WEDNESDAY, Jan. 20, 2021 (HealthDay News) -- The tragic milestone was reached before a COVID-19 memorial service began in the nation's capital Tuesday evening: More than 400,000 Americans have now died from the new coronavirus.
"To heal, we must remember," President-elect Joe Biden said during the lighted vigil for coronavirus victims at the Lincoln Memorial. "And it's hard sometimes to remember. But that's how we heal. It's important to do that as a nation. That's why we're here today."
His words came as a chaotic U.S. vaccine rollout seeks to gather steam amid the discovery of new COVID-19 variants that might eventually threaten the efficacy of those vaccines.
Most troubling is a variant that first surfaced in South Africa but hasn't yet been spotted in the United States. A new lab study suggests someone might be able to get infected with the South African variant even if they've had COVID-19 before or have been vaccinated.
"I think we should be alarmed," senior study author Penny Moore, an associate professor at the National Institute for Communicable Diseases in South Africa, told CNN. Her team's results were published on the preprint server BioRxiv, and have not been peer-reviewed yet.
"Based on Penny's data, it's likely that the vaccine is going to be somewhat less effective, but how much less effective we don't know," David Montefiori, a virologist at Duke University Medical Center, told CNN. "This is the first time I've been concerned about a variant partially evading the immune response and partially evading the vaccine."
Both experts stressed that people should still get the vaccine. It's extremely effective against other forms of the virus, and they think it likely will still give some level of protection against the new variant.
In the study, Moore and her colleagues took blood from 44 people who'd already had COVID-19. Nearly all of their cases were confirmed to have occurred prior to September, before the variant was spotted in South Africa.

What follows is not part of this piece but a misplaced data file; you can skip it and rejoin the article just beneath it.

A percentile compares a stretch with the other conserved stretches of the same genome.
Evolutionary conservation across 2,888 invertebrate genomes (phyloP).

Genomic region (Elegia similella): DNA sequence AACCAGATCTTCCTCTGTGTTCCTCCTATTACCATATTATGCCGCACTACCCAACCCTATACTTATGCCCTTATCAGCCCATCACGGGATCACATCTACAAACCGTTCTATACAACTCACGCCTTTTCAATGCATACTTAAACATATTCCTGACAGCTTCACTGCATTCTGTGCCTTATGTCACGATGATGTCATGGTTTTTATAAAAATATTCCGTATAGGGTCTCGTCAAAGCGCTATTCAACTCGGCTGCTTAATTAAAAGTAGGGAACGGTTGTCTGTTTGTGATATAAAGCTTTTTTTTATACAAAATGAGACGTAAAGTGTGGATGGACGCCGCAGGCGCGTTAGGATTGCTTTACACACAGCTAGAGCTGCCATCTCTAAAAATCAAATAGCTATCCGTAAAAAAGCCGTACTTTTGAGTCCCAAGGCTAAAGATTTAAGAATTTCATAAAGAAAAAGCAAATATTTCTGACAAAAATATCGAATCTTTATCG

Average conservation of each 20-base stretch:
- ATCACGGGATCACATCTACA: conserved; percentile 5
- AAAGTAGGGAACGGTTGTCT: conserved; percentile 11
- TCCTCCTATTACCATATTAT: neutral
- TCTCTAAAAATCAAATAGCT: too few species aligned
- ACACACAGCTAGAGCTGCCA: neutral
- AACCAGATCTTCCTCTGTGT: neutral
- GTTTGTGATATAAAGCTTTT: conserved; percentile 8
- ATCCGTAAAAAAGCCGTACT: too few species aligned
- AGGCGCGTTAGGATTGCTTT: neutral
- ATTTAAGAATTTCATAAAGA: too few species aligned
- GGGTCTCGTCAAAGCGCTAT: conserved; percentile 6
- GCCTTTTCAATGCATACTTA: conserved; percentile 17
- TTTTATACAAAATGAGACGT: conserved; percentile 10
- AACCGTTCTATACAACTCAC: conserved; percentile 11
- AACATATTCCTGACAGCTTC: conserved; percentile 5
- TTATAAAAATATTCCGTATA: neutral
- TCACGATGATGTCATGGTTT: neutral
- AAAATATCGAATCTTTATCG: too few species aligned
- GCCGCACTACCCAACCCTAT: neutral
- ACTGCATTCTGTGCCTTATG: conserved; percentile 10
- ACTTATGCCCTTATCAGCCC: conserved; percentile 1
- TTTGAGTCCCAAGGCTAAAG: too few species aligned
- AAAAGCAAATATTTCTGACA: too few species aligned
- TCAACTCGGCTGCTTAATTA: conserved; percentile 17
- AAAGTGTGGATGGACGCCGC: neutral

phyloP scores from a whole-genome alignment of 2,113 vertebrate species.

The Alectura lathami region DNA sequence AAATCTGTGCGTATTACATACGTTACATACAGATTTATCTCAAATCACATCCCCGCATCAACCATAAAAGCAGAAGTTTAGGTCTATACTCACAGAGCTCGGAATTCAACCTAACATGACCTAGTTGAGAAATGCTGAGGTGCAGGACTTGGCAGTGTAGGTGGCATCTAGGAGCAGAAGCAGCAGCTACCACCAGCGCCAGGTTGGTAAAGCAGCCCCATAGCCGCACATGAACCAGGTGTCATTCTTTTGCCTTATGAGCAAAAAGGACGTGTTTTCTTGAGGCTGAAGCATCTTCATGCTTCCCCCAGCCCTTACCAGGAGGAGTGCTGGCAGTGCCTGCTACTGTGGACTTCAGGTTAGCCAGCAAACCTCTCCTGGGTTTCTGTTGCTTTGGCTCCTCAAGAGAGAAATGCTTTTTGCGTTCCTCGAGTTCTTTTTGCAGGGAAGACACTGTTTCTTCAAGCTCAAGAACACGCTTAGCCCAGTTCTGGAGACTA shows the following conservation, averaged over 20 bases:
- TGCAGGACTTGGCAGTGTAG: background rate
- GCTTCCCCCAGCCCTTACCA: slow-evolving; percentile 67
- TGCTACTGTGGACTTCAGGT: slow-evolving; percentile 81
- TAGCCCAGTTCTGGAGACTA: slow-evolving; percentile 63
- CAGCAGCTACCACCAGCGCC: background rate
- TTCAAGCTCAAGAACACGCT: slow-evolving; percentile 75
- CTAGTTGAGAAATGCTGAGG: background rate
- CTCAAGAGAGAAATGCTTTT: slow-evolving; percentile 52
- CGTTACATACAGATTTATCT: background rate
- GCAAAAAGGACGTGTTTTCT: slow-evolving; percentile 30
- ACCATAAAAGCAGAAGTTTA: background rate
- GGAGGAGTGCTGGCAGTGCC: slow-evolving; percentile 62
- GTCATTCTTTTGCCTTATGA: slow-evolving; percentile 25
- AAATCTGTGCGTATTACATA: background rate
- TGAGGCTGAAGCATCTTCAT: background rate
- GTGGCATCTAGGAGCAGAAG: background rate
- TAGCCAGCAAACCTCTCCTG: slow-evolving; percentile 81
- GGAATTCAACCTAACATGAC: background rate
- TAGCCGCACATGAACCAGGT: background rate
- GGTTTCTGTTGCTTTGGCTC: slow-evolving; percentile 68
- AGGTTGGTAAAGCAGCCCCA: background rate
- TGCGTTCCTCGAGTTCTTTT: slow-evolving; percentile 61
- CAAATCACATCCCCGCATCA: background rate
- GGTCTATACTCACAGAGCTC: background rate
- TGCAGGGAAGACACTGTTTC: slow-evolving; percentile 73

The researchers then looked to see whether their antibodies would fight off the new variant.
For about half of the 44 people, their antibodies were powerless against the new variant.
"We saw a knockout," Moore said. "It was a scary result."
For the other half, the antibody response was weakened, but not totally knocked out.
The analysis showed that the strongest antibody response was from those who had suffered more severe cases of COVID-19. The culprits were mutations in two different parts of the spikes that sit atop the coronavirus. The vaccines work by targeting those spikes.
"It was a two-armed escape from the immune system," Moore told CNN.
Her team is now gathering blood from people who've been vaccinated to see if their antibodies can fight off the new variant.
"I think the data on people with prior infection raises all kinds of red flags for the vaccines," she said. "We have to test it to find out."
Still, it may not be time to panic: Montefiori thinks the vaccine will likely take a hit -- but probably not a huge one.
"We have to remember, the Pfizer and Moderna vaccines are 95% effective -- that's an extraordinary level of efficacy," Montefiori said. "If it reduces to 90, 80, 70% effective, that is still very, very good and likely to have a major impact on the pandemic."